Molly Vonk has found a way to turn her love for helping people into a career


Everyone has heard of the infamous senioritis—that feeling of dread when high school could not come to an end any sooner and school starts to feel a little pointless. Senior Molly Vonk says that the class of 2021 is experiencing it in a whole new way due to the complications of this year.

“Every senior says that they get senioritis,” Molly said, “but it’s on steroids this year when we can just turn off our wifi and lay in bed, so having such prominent goals like the ones that I have is one of the few things that have kept me motivated through all of the ups and downs of this year.” 

Despite being slightly distracted by her home environment—her seven-person household can be distracting—Molly is living out her last year of high school with the comfort of knowing exactly what she wants to do when the long-awaited last day of high school finally arrives. 

Molly has decided to major in psychology. Her love for the knowledge about life that this major will give her as well as her deep love for being able to help not only the people around her but also close family and friends have been the main motivator of pursuing psychology. 

It’s such a good feeling when you can put a name on your emotions, which is a privilege I have learned from taking psychology this year, and I now am able to better figure out what is happening within my own mind and body.”

— Molly

“When someone is special to me,” Molly said, “and I am special to them, they automatically have a very important place in my heart and my mind, and that’s where they will always belong. I am very passionate about helping them in whatever way they need.”

Molly’s family members are some of the many people who hold those special places in her heart. Their constant support of all of her decisions has built an everlasting bond that she is incredibly thankful for.  

“When it comes to my seven-person family,” Molly said, “they never once have doubted what I want to do with my profession. All the people around me, including my extended family, support me through my decisions both in college and my career but also in everything I do.”

Molly’s older sister in particular has been a major inspiration for her as she is currently in college for psychology as well.

Given that they both want to go into the same overall field, Molly and her sister use each other as a major resource in order to have discussions about things they learned in their different classes. This has helped Molly better grasp multiple of the concepts she has started to learn this year through her online psychology course. 

“We get to serve as a helper for each other,” Molly said. “Having her has helped me immensely because she has been able to guide me in the process of better understanding what is being [taught] in my own class, and with her, I can talk through and interpret things better.”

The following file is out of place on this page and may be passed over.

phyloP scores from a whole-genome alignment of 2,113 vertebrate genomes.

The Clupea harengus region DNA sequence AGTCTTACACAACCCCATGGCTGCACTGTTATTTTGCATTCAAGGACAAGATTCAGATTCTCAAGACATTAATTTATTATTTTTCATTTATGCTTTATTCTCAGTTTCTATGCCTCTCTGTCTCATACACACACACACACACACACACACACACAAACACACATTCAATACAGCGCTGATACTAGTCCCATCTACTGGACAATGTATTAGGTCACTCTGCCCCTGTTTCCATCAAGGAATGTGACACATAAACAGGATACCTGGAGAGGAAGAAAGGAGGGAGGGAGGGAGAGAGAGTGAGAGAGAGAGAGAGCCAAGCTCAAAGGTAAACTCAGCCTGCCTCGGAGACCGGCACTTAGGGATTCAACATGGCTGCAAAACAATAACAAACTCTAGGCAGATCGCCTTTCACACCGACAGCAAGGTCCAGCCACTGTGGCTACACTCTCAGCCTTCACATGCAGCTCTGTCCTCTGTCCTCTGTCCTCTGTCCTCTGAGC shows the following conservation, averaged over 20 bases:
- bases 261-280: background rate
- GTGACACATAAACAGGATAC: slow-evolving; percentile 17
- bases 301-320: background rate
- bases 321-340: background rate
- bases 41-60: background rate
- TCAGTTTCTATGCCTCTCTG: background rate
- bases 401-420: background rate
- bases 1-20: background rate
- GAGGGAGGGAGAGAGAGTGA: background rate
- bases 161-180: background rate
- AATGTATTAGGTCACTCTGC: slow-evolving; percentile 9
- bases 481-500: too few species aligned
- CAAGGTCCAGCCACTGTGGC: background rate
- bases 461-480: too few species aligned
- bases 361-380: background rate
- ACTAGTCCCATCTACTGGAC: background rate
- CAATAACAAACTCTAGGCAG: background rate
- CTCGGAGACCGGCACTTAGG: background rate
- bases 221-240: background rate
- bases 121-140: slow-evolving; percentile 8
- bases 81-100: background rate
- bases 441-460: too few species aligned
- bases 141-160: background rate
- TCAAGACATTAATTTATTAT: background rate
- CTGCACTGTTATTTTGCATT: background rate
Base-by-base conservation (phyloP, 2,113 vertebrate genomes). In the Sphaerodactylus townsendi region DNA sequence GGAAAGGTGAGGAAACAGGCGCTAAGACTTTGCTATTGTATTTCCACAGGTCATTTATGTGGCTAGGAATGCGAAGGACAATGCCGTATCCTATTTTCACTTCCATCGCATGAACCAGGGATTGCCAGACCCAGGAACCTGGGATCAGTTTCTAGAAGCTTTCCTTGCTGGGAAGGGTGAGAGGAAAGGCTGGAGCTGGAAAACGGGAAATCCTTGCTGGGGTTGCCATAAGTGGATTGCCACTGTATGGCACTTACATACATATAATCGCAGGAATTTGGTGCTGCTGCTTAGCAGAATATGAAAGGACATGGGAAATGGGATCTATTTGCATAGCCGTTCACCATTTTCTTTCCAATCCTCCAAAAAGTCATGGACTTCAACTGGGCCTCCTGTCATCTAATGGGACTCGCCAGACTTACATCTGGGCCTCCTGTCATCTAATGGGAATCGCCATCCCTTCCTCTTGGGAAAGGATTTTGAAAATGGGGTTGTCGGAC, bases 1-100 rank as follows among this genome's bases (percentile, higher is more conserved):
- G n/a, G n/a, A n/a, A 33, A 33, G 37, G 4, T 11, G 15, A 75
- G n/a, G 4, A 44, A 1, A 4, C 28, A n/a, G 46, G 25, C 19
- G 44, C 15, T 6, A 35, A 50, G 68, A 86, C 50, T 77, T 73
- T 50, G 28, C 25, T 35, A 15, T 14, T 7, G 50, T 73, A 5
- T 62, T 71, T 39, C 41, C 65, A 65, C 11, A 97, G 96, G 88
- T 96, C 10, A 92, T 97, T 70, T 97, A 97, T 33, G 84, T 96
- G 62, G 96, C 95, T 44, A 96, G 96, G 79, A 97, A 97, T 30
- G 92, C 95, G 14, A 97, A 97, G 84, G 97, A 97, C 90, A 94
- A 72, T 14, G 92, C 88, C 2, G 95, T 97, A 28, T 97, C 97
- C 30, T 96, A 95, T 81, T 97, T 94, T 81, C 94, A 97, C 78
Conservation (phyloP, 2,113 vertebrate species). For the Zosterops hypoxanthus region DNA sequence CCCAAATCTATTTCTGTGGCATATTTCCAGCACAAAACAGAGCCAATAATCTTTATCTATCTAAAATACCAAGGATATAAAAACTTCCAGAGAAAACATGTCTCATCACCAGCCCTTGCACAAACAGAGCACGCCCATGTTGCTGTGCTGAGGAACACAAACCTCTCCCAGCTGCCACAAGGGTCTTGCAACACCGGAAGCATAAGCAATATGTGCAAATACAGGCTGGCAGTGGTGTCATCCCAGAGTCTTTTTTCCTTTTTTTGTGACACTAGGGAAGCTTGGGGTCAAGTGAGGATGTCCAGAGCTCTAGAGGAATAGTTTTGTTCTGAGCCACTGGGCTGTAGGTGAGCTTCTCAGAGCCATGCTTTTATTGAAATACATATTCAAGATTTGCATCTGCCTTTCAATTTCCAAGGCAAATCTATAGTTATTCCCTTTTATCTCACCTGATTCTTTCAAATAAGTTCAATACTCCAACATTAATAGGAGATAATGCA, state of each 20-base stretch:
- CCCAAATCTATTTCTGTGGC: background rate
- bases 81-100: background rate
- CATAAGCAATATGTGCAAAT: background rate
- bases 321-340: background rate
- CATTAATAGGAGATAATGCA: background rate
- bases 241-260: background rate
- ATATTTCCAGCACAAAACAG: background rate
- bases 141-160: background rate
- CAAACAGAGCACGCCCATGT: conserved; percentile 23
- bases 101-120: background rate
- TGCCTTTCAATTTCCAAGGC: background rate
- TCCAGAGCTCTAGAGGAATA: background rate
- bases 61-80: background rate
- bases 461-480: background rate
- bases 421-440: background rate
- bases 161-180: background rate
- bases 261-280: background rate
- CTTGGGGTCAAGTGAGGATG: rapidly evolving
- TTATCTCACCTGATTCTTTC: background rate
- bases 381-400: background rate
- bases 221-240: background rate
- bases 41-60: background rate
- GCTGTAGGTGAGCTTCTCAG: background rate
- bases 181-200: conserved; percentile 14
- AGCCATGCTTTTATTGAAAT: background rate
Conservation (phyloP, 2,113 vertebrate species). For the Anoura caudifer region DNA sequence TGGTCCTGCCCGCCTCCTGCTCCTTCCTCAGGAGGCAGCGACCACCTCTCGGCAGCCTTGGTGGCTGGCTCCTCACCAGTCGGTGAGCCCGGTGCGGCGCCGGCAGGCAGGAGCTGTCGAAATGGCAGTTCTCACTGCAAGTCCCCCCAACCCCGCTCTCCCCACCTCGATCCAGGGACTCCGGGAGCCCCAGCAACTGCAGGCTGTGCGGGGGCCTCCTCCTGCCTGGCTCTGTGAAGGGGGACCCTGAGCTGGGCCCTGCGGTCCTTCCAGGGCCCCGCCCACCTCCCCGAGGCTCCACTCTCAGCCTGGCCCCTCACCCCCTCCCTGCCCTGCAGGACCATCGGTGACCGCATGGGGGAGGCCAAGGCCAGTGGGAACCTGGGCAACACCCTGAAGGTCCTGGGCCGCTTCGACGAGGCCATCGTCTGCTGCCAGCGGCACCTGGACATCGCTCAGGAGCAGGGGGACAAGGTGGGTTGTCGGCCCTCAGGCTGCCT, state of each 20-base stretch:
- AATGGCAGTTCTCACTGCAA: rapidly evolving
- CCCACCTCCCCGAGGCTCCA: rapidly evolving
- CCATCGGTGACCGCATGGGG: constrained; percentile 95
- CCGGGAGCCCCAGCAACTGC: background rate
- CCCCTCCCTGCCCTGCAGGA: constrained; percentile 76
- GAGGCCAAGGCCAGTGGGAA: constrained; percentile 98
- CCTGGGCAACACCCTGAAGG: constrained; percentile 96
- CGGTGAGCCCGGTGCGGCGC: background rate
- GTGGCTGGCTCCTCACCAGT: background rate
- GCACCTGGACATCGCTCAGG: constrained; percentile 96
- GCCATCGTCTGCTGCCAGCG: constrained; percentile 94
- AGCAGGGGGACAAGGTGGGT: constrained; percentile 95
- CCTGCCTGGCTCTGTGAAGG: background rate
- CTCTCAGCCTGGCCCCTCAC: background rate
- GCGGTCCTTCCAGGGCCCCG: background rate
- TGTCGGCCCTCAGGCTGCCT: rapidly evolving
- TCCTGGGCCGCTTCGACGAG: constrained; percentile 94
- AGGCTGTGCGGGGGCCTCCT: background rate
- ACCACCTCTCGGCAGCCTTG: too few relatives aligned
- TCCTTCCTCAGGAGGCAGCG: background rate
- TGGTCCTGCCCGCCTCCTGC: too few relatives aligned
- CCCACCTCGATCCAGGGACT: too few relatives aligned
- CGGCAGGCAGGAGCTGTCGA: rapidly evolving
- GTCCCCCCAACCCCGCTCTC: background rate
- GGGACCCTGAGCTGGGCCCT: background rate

Along with being able to talk through some of the more intricate concepts of her class with her sister, the course she is currently taking has also provided Molly with the reassurance that she is making the best decision for herself. 

Without the course, Molly would not have had nearly as much knowledge going into college, and, in the long run, the extra work she is putting in now will ultimately set her up for a better path. 

“Some of the things I have learned already have helped me to open up to life and the world,” Molly said. “It’s such a good feeling when you can put a name on your emotions, which is a privilege I have learned from taking psychology this year, and I now am able to better figure out what is happening within my own mind and body.”

Through some of the concepts she has learned along with some real-life experiences, Molly now not only knows how to better understand the correlations within herself but also the people around her. 

One of her biggest goals is to help people do the things they love even when life makes it seem like those things aren’t worth it anymore. Molly hopes to show them why they should always stick with what makes them the happiest. 

“It’s hard to watch people lose what they love,” Molly said, “and it hurts even more watching people struggle, especially if it’s because of something they normally would thrive off of. It’s even harder to have that love disperse because of the stressors and trauma of everyday life, so I really want to help people not lose their love. Instead, I want to help people through their trauma and come out a better person because of it.”

Despite these unforeseeable problems that everyone faces, she hopes to enforce the idea that you should do what you love and what makes you happiest. 

Molly believes that she can achieve this goal, along with so many others, through psychology. The deep dive into psychology from this year will not only allow her to grow and have the resources she needs to take such a powerful major but also allow her to do what makes her the happiest. 

“Happiness is a choice,” Molly said, “and it’s your choice. In order to achieve that personal contentment, you have to be able to decide what you want to do for yourself, and all of these external factors of society, the world, and life are going to try and put you down, so you have to sit in stillness and figure out what you want to do with yourself because you are what’s most important.”